I'll be honest, every time an exchange student takes a photography course I get very nervous! I always feel like I am going to cover the material too quickly or the student is just not going to understand anything that I am trying to teach them. Fortunately, the exchange students have been some of the best and most memorable students!!
Now that I have started the Photosynthesis blog I thought this would be a perfect opportunity to showcase unique students like Rossmary. I asked her to write a short summary of her experience in photography and I have also provided a few of her photographs that she created this semester. Enjoy!
"I’m Rossmary, I’m a foreign exchange student from Venezuela, and I was a Photography 1 student this semester at Topeka West High School.
The photography class more that a subject was a challenge for me. I used to think that just knowledge and imagination were needed to get the perfect photo, but during this class I realized that get the perfect photo also involves ability, time, patience, and luck!
When you shoot, your days become very special. But it’s even better when you create unique and creative images that capture not only the visual but also the intangible feelings and expression.
I always considered the experience of studying abroad attractive, so when I decided to be an exchange student, I knew that I was going to be able to take subjects that were not available in our educational system and definitely Photography was my best choice!"
–Rossmary Del Valle Márquez
Mr. Berryman recommends the Sony Cyber-shot, but which one will David Pogue say is the best bet for your money? Click here to find out!
Last week CNN.com, obviously reflecting on the economic crisis in relationship to the Great Depression of the 1930's, posted a story about Katherine McIntosh, a child of Florence Owens Thompson. Ms. McIntosh's mother was the woman who was featured with her children in one of the most iconic images of the 20th century. The photograph, titled Migrant Mother, was created by Dorothea Lange while she traveled around the state of California photographing migratory farm labor for the Resettlement Administration.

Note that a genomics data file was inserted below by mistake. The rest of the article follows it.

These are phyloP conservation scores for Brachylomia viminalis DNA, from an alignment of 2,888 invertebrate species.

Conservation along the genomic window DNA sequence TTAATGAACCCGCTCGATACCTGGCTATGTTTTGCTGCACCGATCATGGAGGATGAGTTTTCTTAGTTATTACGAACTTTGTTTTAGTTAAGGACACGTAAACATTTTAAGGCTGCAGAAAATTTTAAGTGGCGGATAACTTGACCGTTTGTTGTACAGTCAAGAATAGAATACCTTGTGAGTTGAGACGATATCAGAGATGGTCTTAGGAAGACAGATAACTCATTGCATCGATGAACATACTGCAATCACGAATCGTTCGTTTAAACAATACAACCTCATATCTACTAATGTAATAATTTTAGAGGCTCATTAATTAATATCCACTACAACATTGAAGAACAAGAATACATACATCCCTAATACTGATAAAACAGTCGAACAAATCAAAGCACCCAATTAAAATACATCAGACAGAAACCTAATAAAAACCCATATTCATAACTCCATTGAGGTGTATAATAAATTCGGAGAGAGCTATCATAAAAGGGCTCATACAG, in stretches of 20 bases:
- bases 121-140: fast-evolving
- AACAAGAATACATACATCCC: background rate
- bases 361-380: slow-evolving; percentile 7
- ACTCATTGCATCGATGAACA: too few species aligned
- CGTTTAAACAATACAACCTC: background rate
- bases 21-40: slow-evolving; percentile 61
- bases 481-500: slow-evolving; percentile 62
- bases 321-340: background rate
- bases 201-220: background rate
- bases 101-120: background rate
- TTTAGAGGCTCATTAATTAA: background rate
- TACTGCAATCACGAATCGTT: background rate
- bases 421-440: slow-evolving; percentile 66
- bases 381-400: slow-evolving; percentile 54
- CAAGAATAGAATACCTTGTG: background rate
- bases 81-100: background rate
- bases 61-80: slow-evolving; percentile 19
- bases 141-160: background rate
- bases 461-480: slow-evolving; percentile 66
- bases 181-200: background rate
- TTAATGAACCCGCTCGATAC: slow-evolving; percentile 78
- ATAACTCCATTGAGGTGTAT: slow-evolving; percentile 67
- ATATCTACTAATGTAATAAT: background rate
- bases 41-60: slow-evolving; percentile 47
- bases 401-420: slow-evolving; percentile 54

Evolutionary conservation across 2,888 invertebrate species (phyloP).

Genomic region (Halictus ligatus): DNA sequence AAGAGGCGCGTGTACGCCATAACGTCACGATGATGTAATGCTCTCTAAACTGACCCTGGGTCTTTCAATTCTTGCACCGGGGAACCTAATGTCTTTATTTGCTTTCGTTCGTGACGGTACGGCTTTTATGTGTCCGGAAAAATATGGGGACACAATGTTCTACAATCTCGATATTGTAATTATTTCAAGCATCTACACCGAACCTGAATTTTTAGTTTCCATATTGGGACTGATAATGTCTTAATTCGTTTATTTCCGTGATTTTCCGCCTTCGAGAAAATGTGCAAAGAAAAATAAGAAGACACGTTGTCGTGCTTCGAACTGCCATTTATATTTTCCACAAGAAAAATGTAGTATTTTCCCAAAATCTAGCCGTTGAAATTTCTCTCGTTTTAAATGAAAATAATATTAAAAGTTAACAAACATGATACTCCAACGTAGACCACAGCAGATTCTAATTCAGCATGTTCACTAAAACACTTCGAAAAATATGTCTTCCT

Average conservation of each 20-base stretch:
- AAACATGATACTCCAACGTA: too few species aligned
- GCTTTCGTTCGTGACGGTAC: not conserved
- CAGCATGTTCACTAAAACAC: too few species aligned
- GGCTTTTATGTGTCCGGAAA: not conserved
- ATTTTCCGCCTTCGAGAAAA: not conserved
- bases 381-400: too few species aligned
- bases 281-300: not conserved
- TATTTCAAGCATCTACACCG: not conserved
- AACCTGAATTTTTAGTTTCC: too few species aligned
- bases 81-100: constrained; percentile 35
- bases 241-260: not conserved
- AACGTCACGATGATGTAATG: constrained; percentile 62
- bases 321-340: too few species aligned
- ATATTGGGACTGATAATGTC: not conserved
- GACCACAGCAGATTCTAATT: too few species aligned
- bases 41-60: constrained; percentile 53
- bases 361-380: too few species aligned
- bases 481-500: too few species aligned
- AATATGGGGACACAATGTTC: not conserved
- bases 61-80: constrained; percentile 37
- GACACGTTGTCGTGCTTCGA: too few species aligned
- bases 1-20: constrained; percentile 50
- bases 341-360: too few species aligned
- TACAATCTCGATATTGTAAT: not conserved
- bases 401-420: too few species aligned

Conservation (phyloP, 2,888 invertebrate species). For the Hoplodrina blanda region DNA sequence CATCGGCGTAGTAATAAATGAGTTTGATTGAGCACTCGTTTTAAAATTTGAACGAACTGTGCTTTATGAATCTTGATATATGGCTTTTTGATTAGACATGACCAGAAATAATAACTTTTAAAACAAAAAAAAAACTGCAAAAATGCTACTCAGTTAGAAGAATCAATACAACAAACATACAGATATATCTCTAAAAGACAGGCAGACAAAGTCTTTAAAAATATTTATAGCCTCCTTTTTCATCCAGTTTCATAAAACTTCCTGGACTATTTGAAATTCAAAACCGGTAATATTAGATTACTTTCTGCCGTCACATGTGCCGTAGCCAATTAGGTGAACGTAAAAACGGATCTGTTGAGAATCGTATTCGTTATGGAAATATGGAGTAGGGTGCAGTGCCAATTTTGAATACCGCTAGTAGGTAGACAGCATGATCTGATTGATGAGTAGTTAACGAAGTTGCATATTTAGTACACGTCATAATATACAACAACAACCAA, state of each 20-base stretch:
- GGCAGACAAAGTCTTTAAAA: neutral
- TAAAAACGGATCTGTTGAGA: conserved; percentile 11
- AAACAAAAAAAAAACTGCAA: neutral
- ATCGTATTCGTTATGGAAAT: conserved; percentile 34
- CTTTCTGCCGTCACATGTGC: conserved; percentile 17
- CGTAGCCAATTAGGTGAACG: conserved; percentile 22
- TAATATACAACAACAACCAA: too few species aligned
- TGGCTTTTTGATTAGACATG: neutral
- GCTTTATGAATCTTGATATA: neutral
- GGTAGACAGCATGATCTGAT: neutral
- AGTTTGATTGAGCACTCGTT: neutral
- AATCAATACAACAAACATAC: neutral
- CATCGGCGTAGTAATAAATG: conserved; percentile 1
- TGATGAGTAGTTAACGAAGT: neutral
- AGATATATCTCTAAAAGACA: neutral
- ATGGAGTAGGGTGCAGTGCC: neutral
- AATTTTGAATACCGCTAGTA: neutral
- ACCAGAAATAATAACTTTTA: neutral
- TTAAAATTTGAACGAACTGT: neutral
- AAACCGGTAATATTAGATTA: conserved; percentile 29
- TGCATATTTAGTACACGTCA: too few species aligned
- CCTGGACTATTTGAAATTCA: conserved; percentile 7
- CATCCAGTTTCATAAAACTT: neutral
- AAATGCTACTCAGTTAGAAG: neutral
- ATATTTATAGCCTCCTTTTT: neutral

In the February, 1960 issue of Popular Photography Dorothea Lange gave this account of the experience:
Though times are much different in 2008, the stories of those struggling during this current economic downturn are much the same. Please remember them during the upcoming holiday season. Merry Christmas!!
"I saw and approached the hungry and desperate mother, as if drawn by a magnet. I do not remember how I explained my presence or my camera to her, but I do remember she asked me no questions. I made five exposures, working closer and closer from the same direction. I did not ask her name or her history. She told me her age, that she was thirty-two. She said that they had been living on frozen vegetables from the surrounding fields, and birds that the children killed. She had just sold the tires from her car to buy food. There she sat in that lean-to tent with her children huddled around her, and seemed to know that my pictures might help her, and so she helped me. There was a sort of equality about it."
Earlier this year famed celebrity photographer Annie Liebotvitz took photos of Miley Cyrus (a.k.a. Hannah Montana to the tween-base) for the June issue of Vanity Fair magazine. Liebovitz captured images of Miley and her dad, Billy Ray Cyrus, and then photos of Miley by herself. Even before the issue was released on newsstands one image in particular instantly became "controversial". But who actually started all the controversy?
Days after the Vanity Fair release Miley Cyrus released this statement: "I took part in a photo shoot that was supposed to be 'artistic' and now, seeing the photographs and reading the story, I feel so embarrassed. I never intended for any of this to happen and I apologize to my fans who I care so deeply about."
Liebovitz, of course, defended her portrait of Cyrus by saying: "I'm sorry that my portrait of Miley has been misinterpreted. Miley and I looked at fashion photographs together and we discussed the picture in that context before we shot it. The photograph is a simple, classic portrait, shot with very little makeup, and I think it is very beautiful."
What do you think? Feel free to answer the poll by selecting one of the white circles and then clicking the VOTE button. Leave a comment as well if you would like to explain your answer further.
Using any type of digital camera you can take tens to hundreds of photos, each one slightly overlapping the other. Upload those photos to www.photosynth.net to create a 3-D environment from your 2-D images. The finished product is called a Photosynth and the idea was hatched at a little company called Microsoft (which is one of the most original ideas to come out of Microsoft in a long time!). If you have a couple of minutes, watch a short video by David Pogue showing you how the process works.